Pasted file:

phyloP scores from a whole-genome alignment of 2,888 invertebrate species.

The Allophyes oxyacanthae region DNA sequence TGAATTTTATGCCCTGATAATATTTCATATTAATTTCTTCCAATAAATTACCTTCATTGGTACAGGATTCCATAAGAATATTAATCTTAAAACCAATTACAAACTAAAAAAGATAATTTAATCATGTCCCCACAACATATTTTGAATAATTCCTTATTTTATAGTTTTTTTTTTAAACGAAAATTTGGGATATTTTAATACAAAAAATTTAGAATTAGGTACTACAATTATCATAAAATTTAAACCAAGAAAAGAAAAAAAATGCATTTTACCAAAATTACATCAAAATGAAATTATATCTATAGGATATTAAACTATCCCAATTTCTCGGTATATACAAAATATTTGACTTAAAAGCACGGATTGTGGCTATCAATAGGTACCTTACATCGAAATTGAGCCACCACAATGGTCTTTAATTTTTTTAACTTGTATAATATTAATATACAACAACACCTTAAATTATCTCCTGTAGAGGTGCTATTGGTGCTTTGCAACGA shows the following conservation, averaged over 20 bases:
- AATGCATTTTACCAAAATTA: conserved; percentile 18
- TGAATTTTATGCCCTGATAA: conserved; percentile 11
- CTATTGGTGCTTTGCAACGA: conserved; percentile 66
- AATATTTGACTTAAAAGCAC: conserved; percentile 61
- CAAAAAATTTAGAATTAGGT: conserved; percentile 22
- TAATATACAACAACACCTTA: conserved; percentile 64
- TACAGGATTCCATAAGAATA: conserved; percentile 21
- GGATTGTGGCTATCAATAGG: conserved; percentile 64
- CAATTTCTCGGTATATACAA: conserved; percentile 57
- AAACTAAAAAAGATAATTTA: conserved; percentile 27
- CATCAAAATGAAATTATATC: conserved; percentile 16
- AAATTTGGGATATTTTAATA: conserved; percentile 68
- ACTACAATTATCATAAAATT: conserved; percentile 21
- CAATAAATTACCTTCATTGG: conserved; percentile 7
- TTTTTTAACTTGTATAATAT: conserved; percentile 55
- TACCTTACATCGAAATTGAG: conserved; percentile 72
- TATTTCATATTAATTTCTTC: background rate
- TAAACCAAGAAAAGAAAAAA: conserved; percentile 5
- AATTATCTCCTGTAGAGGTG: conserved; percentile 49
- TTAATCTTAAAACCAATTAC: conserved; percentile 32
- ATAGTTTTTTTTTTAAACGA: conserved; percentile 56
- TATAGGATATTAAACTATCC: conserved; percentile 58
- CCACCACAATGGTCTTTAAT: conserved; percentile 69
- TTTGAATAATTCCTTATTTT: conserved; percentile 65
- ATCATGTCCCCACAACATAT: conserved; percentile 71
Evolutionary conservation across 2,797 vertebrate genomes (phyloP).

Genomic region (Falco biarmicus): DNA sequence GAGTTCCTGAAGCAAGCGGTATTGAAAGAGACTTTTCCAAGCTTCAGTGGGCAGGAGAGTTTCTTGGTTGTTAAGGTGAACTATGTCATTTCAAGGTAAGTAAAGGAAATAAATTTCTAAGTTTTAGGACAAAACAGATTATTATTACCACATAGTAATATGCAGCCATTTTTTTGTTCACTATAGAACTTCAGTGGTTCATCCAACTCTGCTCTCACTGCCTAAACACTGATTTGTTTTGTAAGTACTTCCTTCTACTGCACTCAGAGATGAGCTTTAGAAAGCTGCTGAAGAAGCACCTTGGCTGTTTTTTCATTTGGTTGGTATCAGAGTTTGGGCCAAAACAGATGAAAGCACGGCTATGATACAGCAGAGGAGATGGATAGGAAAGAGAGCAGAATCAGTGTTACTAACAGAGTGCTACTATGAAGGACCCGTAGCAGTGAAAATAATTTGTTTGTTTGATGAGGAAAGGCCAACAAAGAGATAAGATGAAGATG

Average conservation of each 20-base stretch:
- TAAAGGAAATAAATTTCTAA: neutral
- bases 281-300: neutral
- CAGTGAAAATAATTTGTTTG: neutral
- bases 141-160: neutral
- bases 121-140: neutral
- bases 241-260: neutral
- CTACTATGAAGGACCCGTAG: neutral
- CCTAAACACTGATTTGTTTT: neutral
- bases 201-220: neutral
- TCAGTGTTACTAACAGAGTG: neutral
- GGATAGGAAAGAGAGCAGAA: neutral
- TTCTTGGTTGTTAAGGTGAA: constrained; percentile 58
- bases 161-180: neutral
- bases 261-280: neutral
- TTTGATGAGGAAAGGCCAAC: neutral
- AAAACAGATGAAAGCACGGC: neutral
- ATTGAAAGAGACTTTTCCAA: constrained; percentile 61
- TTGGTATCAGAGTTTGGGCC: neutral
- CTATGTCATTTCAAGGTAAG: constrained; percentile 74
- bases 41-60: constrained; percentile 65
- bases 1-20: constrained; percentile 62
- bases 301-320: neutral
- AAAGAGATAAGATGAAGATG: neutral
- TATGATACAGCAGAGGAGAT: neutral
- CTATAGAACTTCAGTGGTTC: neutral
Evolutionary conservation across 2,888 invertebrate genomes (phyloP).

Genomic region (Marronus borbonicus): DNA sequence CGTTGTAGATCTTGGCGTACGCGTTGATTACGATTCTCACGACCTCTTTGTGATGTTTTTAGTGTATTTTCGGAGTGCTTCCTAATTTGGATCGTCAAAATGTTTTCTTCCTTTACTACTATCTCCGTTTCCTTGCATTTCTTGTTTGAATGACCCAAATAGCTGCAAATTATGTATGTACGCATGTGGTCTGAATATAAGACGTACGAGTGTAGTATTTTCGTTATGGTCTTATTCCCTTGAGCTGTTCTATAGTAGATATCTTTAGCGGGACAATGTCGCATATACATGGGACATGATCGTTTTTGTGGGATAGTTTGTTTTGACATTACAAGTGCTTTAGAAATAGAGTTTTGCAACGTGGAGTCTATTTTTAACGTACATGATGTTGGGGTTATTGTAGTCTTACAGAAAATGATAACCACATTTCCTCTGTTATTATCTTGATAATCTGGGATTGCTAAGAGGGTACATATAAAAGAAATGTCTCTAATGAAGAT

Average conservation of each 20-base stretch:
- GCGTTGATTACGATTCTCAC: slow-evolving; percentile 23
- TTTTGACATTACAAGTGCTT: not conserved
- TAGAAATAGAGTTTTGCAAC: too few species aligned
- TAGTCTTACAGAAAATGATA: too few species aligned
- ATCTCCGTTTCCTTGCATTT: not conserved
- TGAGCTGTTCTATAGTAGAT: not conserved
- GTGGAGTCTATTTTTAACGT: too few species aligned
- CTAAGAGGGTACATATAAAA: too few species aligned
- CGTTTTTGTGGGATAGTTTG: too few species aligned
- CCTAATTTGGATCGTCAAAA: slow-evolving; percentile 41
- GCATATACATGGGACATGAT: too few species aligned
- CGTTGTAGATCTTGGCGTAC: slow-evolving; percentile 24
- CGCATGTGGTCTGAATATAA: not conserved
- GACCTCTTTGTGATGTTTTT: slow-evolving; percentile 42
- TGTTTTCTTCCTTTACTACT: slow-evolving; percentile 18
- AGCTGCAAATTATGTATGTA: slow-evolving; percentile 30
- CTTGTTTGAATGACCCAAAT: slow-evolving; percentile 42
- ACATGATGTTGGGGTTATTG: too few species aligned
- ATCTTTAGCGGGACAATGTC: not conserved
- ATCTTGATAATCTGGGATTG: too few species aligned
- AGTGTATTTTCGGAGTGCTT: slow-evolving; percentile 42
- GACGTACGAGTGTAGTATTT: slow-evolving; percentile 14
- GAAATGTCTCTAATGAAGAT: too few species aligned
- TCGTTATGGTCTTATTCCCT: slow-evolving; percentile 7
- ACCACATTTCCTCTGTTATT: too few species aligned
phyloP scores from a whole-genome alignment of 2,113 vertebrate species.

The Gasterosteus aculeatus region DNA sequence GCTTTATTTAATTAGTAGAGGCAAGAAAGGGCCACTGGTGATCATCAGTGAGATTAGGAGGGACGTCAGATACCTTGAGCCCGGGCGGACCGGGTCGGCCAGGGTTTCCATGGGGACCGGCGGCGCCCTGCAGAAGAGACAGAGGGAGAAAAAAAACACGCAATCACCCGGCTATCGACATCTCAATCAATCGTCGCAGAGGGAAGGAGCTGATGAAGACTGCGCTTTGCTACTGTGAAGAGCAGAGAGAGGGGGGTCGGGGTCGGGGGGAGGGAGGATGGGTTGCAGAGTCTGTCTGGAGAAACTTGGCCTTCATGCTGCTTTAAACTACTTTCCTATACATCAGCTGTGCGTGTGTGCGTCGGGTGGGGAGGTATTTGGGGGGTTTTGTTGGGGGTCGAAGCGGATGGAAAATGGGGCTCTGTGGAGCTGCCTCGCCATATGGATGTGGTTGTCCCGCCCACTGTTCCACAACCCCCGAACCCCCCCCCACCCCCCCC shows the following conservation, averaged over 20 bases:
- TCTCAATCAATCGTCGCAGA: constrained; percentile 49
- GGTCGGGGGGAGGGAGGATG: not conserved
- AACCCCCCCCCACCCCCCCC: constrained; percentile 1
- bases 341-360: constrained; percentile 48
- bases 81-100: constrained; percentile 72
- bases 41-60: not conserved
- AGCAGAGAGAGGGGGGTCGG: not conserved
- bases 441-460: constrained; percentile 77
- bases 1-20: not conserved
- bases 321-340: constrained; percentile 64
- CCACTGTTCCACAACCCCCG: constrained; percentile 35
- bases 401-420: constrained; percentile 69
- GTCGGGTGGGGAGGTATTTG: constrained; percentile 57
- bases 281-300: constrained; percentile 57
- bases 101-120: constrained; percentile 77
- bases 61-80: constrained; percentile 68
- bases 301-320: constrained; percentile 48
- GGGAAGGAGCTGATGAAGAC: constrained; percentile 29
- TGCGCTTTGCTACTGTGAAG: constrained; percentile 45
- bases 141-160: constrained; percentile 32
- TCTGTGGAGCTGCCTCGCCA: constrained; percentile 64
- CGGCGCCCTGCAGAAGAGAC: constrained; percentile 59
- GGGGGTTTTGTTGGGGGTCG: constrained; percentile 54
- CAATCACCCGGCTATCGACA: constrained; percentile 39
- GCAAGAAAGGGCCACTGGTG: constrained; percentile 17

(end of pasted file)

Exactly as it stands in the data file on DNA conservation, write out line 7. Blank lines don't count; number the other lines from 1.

- CAAAAAATTTAGAATTAGGT: conserved; percentile 22